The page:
Back on October 1, I received an email flyer from my community center/library. I get them monthly, no big deal. But Ocotber’s grabbed my face – Short Story Contest, here’s a picture for your writing prompt, 1500 words, Halloween Deadline, GO!
Ordinarily, short stories don’t work for me. If they involve characters I already know and love and events that fit within their little universe, okay, I’m good with that. But anything else is frustrating to me, usually. And writing them? HAHAHAHHAHAH!!!!!!
Let’s just say some of my bigger projects started because I thought I could write a short story.
But in that email flyer the trite picture of a little fairy house in a tree stump surrounded by mushrooms captured me. Within 30 minutes, I had a story out and done. I waited 2 weeks, edited the story, then sent it in.
I got a call halfway through November, informing me that I’d won 2nd place.
“It was fun and cute,” the librarian told me over the phone.
“Thank you,” I said graciously.
In my mind I was thinking 2 things, neither of them particularly gracious:
1 – This is a small, isolated library with a small pool of writers to pull from. If I had won 2nd place in a Pikes Peak Library District contest, that would be something to crow about – a lot more participants = stiffer competition.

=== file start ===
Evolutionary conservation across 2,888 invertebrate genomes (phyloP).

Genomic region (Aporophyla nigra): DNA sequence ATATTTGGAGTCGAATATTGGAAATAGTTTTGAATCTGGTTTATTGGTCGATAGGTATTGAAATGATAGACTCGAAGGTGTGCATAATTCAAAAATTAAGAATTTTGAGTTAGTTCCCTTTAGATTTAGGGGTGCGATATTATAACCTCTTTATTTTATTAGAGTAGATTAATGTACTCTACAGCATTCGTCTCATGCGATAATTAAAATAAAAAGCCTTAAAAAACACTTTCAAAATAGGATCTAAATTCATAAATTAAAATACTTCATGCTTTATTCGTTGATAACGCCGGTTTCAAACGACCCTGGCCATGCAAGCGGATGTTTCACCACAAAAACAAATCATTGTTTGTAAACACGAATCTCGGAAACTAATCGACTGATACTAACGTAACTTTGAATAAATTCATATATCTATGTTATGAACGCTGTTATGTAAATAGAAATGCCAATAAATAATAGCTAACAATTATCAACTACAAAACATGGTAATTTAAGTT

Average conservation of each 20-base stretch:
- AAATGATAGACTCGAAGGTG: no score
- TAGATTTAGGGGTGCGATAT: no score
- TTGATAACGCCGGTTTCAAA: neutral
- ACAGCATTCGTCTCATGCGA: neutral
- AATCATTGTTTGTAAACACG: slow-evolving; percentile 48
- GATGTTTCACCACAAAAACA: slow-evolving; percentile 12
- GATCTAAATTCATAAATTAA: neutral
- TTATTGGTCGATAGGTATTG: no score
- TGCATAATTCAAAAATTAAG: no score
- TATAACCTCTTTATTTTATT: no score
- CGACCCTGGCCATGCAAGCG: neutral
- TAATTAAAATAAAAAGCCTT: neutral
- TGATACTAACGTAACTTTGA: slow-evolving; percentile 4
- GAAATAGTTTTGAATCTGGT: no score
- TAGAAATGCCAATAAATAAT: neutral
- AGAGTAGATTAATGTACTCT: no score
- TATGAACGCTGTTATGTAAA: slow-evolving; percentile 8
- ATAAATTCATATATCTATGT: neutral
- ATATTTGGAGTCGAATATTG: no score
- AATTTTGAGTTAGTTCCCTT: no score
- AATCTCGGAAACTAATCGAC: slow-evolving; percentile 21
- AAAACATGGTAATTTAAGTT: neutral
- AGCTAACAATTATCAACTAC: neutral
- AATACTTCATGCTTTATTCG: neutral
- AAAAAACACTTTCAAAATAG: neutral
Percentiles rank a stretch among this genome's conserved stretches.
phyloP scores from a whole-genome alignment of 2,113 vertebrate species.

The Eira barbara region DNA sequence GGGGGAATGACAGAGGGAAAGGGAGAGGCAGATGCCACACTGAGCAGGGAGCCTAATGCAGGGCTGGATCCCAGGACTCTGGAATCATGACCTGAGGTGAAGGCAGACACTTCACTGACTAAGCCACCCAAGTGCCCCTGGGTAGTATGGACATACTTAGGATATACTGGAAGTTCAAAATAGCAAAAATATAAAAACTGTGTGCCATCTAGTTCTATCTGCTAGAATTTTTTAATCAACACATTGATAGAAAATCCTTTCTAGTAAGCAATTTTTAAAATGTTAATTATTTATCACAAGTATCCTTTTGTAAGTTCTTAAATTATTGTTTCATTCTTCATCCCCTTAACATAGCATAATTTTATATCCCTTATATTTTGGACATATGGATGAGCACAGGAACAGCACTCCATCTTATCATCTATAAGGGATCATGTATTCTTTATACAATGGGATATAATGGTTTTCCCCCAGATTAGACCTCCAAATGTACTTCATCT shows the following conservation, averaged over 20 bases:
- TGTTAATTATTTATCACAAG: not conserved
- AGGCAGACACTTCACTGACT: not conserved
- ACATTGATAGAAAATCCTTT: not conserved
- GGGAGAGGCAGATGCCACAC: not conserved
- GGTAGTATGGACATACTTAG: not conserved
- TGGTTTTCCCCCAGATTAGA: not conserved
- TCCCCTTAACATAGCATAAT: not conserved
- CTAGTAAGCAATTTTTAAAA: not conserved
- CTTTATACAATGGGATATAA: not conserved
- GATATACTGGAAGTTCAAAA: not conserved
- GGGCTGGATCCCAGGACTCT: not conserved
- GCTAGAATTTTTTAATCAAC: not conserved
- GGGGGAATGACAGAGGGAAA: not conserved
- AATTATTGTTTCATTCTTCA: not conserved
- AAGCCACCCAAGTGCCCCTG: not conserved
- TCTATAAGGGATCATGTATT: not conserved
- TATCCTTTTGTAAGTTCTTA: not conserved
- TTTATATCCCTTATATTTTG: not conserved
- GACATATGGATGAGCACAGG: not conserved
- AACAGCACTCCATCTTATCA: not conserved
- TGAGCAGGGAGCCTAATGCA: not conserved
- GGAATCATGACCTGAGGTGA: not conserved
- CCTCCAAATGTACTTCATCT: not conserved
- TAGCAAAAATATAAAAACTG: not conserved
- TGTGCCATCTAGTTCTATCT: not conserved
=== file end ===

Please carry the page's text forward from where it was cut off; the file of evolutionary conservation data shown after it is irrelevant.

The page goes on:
2 – If number 1 is true, WHO THE HELL WON FIRST PLACE?
In looking at my story with a month’s distance, I realize it could do with more editing – more style than anything. My grammar is good, my spelling is fine, but my phrasing is still a little clumsy. On the other hand, for a piece only 970 words, it isn’t a bad place to start.
BUT WHO THE HELL WON FIRST PLACE?
I wanna read it. I wanna know what made their story better than mine. I wanna know if we’re talking about the difference between flavors or if there’s something truly superior about the piece that won first place.
My husband thought my reaction amusing. To be honest, for a minute I thought he was going to fall off the couch because he was laughing so hard.
I have to wait until the library prints them all out and puts them in a binder for public viewing before I can
march mosey on down there and demand ask to read it.
I suppose this speaks volumes about my ego, but if I’m honest with myself (and you, dear reader), then I have to admit I WANT TO KNOW WHY MY STORY WASN’T THE MOST AWESOMEST THING THE JUDGES (presumably the librarians) HAD EVER SEEN. I can’t help thinking about it. I’m not going to demand a recount or a new contest or anything, but I desperately want to know if there is a concrete reason why I was second.
Hilariously, I know myself well enough to also know that if I hadn’t placed at all, I would’ve been hurt, but would’ve shrugged it off. “A lot of people entered,” I would’ve said. “There’s a lot of talent out there. It isn’t surprising that I didn’t place. It was just a one-off manuscript that I didn’t put much time into.”
But I did place.
I placed second.
And I wanna know WHY FIRST’S STORY WAS BETTER THAN MINE.